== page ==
(116c) Prediction of Atomization in Two-Phase Turbulent Flow | AIChE

(116c) Prediction of Atomization in Two-Phase Turbulent Flow


Smith, E. W. - Presenter, University of Notre Dame
Roberts, R. M. - Presenter, Chevron Energy Technology Company

The interfacial behavior of a two
phase stratified flow can be classified as smooth, wavy, or rolling.  An
initial linear instability of the smooth interface leads to periodic waves and
a second instability of the wavy interfaces leads to formation of roll waves.
It is the existence of roll waves that provides the mechanism for atomization,
and so prediction of this second transition is the goal of this study.
Ultimately, the work presented here is to aid in the design of future pipelines
to reduce failures, reduce maintenance expenses, and ensure platform safety.

Previous experimental work (Bruno
and McCready, 1988) had shown that roll waves grow out of a linearly unstable
long wave.  However, quantitatively correct predictions had not been possible
because previous stability analyses had not correctly described the wavy
interface basestate nor accounted for the turbulent gas flow. 

In this work a k-epsilon turbulence
model is used and adapted for gas-liquid flows.  Models of this type are
commonly used for engineering calculations and are general enough to apply to
all conditions found in oil-gas pipelines.  Since short waves always exist
before long waves, finding the neutral stability of long waves requires the
basestate velocity to account for the effects of a wavy interface.  This
effect, similar to single phase flow with one roughened wall, is a shift of the
maximum velocity away from the roughened surface.  This effect is well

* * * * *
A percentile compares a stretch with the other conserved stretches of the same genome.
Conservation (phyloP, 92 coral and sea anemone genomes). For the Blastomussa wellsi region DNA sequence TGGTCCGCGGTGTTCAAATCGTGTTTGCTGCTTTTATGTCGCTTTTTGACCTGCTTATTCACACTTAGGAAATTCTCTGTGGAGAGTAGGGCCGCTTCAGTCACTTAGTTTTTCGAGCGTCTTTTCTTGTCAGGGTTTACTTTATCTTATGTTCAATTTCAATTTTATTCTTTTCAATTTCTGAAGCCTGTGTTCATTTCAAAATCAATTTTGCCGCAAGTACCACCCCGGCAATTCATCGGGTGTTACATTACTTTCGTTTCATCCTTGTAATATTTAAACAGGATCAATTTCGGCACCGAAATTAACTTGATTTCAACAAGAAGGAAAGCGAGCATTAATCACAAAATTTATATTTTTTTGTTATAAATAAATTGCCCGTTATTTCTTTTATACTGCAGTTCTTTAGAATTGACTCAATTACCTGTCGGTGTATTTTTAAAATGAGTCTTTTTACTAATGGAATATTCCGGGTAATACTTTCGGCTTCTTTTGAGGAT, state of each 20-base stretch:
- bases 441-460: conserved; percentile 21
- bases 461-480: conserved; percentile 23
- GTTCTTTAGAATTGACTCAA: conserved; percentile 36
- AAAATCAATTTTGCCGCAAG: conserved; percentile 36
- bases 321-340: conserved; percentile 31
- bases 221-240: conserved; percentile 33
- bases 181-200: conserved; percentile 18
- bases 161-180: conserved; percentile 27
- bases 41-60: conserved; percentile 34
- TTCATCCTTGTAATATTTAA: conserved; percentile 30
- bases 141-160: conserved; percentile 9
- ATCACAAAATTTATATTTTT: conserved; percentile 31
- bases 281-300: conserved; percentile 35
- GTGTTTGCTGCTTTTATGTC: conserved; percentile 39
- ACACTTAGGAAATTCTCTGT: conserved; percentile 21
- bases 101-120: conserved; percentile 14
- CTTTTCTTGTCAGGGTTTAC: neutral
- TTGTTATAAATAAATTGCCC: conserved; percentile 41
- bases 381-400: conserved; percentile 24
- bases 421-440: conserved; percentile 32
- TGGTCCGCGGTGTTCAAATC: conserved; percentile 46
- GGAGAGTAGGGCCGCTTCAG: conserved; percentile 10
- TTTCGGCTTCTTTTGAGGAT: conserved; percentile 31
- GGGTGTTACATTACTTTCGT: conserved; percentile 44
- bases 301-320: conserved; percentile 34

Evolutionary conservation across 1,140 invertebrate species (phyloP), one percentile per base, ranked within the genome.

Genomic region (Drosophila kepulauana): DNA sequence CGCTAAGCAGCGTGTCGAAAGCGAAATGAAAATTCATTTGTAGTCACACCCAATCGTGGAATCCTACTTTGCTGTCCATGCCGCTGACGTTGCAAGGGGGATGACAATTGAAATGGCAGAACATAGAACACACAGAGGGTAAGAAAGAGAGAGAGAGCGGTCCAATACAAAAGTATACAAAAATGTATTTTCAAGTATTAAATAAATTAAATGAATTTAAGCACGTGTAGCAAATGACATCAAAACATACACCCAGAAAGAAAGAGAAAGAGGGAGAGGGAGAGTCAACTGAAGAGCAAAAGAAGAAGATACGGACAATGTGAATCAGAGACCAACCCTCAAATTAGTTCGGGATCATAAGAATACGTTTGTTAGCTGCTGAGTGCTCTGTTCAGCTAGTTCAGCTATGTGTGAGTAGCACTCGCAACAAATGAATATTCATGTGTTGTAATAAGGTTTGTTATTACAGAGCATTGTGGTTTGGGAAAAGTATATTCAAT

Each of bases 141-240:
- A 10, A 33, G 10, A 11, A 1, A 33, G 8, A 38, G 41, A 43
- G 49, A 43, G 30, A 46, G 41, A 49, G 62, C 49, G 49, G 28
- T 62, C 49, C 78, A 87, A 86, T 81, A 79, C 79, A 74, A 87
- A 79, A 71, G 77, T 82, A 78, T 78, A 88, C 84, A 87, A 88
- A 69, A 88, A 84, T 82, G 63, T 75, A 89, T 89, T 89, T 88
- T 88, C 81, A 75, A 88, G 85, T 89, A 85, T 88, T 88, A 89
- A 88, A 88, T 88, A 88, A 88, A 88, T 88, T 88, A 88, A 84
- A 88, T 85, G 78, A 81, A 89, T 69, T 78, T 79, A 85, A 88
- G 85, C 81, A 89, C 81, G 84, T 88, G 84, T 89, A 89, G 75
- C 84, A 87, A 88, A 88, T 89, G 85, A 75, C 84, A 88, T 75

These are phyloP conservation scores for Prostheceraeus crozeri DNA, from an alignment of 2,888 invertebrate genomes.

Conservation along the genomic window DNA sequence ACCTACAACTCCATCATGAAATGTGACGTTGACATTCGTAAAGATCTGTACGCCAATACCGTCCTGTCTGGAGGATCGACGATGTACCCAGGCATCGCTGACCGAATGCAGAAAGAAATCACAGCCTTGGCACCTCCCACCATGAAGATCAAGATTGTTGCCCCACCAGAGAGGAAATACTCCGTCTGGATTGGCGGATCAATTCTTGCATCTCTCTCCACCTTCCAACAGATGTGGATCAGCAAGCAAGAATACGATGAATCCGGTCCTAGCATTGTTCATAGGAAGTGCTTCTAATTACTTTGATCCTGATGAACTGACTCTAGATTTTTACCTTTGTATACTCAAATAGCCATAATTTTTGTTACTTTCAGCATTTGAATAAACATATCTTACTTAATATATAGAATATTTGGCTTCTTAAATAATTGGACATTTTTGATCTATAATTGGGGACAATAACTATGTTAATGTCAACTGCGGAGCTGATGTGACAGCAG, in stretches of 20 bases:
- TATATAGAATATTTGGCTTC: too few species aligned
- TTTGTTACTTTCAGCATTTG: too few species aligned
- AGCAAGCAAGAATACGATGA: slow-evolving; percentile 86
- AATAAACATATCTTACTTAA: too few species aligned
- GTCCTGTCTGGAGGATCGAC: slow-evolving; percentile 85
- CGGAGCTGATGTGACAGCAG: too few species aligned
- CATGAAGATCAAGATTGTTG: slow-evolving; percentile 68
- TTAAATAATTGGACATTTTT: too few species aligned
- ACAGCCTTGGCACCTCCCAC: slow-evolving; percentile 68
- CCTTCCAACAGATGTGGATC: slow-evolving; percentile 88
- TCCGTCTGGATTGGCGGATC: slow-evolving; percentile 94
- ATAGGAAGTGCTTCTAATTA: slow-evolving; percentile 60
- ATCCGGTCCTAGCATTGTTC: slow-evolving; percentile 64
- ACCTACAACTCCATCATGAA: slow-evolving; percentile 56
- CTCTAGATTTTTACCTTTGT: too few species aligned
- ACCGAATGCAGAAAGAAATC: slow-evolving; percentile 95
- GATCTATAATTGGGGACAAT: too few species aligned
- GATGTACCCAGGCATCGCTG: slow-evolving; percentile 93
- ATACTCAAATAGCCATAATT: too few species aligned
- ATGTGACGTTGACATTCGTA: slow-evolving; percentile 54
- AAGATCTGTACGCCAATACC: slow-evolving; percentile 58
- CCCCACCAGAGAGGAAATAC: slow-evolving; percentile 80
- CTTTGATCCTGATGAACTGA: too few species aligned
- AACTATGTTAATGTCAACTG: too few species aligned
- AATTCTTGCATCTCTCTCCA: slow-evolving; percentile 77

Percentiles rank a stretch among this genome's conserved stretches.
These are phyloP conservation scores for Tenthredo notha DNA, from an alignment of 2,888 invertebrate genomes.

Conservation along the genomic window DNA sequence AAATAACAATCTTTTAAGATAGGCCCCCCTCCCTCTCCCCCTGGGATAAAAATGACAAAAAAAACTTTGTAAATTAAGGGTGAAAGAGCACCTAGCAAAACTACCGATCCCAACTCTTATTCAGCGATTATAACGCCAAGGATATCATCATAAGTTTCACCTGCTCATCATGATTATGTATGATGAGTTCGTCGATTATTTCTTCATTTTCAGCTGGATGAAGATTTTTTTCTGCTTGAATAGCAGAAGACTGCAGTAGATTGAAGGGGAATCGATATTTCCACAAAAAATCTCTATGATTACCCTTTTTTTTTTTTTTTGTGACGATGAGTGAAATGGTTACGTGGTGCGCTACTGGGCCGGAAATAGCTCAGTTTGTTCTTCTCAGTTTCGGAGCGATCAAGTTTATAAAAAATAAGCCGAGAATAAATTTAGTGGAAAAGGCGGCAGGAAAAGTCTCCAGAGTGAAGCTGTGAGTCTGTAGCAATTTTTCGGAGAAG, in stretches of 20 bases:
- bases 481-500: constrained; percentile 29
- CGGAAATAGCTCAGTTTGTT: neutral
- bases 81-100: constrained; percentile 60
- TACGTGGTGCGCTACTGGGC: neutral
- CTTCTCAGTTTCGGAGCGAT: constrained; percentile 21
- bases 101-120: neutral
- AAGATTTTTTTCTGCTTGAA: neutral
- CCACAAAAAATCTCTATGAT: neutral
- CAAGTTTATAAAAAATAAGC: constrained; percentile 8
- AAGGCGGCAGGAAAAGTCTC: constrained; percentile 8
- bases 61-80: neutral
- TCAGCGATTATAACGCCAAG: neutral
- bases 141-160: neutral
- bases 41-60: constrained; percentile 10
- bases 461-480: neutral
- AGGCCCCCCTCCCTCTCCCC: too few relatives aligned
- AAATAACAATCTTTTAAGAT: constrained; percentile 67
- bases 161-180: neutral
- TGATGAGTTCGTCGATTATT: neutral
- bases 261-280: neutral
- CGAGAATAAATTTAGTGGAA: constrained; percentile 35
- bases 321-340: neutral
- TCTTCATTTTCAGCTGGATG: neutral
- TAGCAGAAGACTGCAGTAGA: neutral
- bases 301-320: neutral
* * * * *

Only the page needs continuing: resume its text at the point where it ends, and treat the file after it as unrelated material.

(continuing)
documented in literature (Akai 1981, Krogstad 1992, Lorencez 1997). For
gas-liquid flow an alteration was needed to account for the fact that the
relaminarization at the interface is not the same as at the wall.  By
adjusting the effective y+ at
the interface, the base state calculations match the asymmetric gas-liquid
profiles found in literature.

The effect of turbulence is not
confined to the basestate.  The Orr-Sommerfeld equation is augmented with terms
that arise from eddy viscosity arguments.  To solve the linear stability
problem, as is common with a highly non-linear coupled system of differential
equations, an iterative method was implemented, which requires an initial guess
of the three dependent variables: velocity (u), turbulent kinetic energy (k),
and turbulent dissipation (e).
Profiles produced by a smooth interface proved to be insufficient as initial guesses.
Furthermore, in any given iteration, a value of k and e had to be given as a boundary condition.  To remedy the
problem, the values of k and e at the
interface were set in proportion to the values of k and e at the effective y+ near the wall.  Keeping these
values merely proportional to the local turbulence maximums decoupled the
interface and the wall regions in the sense that the profile near the interface
was allowed to have a different magnitude of turbulence than the wall, which is
what is observed in smooth interface calculations and expected because of the
difference in velocities.

After ensuring numerical accuracy
for gas Reynolds numbers as large as 106  and applying multiple
numerical and solution methods as a means of verification, the effective y+ at the interface can be adjusted as
the single empirical variable in order to match the atomization data. The
calculations are compared in the figure below with data taken from Ivan
Mantilla (Tulsa, 2007).   It is expected that this single parameter, which is
the effective surface roughness, can be predicted from the linear growth rates
of the smooth interface.

This talk will describe the
implementation of the numerical scheme, the verification, by comparison with
experiments, of the correctness of solution to the basestate problem and
predictions of atomization onset for a range of conditions again in comparison
with experimental results.

provided by the Chevron Energy Technology Company